In addition to our suggestions for 12 gifts that give back, there’s a gorgeous new book on the shelves called Science on Ice, by Chris Linder. It’s the story of four scientific expeditions to the polar regions—and the video above previews the first chapter, on the life of Antarctica’s Adelie Penguins. In addition to Linder’s descriptions, the video features a few comments from yours truly (including my description of what a colony of 500,000 penguins smells like). I was the lucky science writer who got to accompany Linder to Antarctica in 2007 and in 2011, and I wrote the Science on Ice chapter about penguins.
The book tells the story of scientific research at the extremes of the earth: at the southernmost penguin colony in the world; during spring thaw in the Bering Sea; in the unexplored depths of the Arctic Ocean; and amid the blue lakes and rushing moulins that sit atop the Greenland ice sheet. It’s a picture book, stuffed from cover to cover with Linder’s signature photos, which are at once beautiful and insightful in their illustration of scientists at work in their surroundings.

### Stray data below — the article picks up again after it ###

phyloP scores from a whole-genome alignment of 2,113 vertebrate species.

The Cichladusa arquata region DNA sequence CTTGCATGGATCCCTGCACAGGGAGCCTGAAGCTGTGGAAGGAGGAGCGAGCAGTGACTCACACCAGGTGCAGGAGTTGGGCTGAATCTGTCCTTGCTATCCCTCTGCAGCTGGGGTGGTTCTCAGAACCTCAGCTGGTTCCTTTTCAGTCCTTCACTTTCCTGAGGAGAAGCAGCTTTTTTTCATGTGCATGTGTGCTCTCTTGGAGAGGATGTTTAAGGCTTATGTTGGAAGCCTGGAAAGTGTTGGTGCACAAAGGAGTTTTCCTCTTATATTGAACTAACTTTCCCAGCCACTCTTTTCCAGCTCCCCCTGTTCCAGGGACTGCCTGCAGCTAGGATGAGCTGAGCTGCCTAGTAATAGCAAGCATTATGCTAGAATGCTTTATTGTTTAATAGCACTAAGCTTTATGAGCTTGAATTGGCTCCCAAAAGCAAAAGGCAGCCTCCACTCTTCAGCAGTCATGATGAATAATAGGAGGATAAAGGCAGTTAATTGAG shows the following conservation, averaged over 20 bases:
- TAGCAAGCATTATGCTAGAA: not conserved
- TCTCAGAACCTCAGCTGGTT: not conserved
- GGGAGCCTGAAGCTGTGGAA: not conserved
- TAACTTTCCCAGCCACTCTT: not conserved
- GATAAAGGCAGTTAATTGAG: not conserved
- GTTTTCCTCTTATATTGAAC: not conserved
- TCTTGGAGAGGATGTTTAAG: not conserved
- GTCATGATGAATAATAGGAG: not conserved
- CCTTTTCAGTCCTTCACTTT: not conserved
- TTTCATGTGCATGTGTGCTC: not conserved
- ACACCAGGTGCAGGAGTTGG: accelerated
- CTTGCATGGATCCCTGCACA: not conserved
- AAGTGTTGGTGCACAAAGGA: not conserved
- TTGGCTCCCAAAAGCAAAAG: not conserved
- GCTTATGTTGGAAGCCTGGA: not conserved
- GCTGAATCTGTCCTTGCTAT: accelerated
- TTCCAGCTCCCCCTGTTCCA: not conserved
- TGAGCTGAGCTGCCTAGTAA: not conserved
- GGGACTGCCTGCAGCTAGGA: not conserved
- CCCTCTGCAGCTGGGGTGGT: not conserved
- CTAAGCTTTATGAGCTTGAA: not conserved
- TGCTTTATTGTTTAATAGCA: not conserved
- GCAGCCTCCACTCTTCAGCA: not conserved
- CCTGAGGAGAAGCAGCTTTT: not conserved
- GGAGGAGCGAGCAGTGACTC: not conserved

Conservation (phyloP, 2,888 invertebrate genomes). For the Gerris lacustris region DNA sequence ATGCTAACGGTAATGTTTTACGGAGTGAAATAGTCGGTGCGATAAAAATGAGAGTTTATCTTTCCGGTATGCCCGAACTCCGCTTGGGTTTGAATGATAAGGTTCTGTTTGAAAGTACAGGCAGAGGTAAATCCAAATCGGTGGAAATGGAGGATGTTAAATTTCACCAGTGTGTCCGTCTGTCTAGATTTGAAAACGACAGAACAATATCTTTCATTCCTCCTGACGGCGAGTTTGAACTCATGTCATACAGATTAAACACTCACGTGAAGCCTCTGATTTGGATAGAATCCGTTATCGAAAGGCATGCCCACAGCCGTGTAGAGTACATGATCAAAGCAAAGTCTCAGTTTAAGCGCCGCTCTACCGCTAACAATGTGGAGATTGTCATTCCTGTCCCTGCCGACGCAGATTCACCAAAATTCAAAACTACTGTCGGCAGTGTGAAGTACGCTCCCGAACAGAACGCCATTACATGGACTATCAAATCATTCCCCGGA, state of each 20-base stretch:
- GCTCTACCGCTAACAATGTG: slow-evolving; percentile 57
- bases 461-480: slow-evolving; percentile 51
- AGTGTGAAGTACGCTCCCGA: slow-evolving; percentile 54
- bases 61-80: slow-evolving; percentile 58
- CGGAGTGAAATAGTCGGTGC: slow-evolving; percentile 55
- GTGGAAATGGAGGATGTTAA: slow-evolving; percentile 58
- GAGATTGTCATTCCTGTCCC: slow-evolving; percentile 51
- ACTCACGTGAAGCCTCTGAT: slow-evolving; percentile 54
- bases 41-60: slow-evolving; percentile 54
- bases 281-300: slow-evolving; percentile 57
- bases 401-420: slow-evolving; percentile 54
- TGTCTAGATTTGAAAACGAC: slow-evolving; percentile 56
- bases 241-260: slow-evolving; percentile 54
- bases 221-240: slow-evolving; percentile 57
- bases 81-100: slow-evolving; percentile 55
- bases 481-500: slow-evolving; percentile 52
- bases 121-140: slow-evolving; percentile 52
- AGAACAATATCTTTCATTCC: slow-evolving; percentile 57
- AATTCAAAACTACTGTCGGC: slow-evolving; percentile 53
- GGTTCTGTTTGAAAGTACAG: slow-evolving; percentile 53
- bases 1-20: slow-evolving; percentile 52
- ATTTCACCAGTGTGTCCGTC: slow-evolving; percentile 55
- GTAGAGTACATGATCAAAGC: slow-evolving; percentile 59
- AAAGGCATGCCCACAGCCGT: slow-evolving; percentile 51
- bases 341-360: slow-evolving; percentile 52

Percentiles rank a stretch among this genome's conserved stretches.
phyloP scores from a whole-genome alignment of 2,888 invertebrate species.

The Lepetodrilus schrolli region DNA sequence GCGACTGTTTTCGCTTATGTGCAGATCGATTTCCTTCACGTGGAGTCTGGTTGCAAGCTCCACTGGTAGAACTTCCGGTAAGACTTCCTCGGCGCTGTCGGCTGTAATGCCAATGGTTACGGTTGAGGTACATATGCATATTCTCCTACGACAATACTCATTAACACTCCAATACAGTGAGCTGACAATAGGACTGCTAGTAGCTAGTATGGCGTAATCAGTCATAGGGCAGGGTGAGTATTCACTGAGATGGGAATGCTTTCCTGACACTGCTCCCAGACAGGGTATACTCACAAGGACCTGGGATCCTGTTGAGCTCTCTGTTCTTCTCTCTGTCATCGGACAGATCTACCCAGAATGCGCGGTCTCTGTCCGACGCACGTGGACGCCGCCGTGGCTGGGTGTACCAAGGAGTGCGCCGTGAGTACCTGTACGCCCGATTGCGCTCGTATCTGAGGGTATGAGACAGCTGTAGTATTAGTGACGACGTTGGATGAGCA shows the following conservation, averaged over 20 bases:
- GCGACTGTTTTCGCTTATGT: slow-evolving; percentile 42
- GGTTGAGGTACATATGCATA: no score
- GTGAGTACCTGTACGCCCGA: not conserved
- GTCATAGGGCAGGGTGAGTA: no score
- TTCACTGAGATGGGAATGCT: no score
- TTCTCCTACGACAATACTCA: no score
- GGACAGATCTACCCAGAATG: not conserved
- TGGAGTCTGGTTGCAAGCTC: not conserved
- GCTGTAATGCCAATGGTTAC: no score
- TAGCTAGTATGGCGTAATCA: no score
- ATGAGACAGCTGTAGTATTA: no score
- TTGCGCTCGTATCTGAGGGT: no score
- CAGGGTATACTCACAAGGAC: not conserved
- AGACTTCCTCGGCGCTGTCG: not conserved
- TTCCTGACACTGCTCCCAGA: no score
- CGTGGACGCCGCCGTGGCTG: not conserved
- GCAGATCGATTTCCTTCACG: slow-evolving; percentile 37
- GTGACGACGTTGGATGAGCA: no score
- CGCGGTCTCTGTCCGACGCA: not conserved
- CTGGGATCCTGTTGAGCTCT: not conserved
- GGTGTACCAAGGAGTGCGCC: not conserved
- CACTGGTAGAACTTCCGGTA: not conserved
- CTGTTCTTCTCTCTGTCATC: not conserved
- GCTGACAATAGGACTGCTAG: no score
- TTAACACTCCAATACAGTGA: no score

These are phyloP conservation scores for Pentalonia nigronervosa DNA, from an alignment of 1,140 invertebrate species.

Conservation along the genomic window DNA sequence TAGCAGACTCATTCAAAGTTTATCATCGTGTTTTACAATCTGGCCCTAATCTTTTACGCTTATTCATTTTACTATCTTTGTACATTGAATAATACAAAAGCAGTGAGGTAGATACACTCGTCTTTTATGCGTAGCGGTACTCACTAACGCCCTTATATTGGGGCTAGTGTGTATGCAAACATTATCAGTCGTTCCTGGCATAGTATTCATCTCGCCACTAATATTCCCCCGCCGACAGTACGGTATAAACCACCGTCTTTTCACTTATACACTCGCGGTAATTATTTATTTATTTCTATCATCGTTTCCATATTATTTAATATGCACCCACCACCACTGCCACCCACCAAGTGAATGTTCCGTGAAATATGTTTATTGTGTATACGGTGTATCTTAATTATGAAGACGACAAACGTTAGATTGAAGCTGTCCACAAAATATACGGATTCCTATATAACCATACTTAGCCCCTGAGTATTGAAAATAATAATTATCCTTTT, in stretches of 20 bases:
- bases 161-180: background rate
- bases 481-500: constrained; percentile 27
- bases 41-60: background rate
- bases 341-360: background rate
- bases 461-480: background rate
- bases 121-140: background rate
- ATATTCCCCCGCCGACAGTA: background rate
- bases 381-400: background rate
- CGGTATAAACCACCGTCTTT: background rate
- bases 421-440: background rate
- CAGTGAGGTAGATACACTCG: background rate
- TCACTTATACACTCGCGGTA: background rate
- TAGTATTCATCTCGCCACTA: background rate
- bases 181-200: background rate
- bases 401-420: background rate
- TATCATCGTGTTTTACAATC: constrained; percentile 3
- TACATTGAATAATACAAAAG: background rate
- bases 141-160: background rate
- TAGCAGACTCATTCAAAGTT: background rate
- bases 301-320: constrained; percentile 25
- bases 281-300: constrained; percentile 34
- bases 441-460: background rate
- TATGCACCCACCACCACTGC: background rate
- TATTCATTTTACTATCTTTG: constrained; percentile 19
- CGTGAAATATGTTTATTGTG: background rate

But it’s also a detailed telling of science and nature, with each chapter recounted by the science writer who accompanied Linder and the scientists into the field (freelancer Helen Fields, and Woods Hole Oceanographic Institution writers Lonny Lippsett and Amy Nevala). In the telling, they recapture some of the spirit of adventure that still inspires scientists, but that seems to have vanished from the stereotype of white-coated men wielding beakers.
We hope Science on Ice helps recalibrate that image. And if the taste of wildness—or the odor of penguins—inspires a few young people to pursue science themselves, so much the better. We’ll look for them in Linder’s next set of photos.
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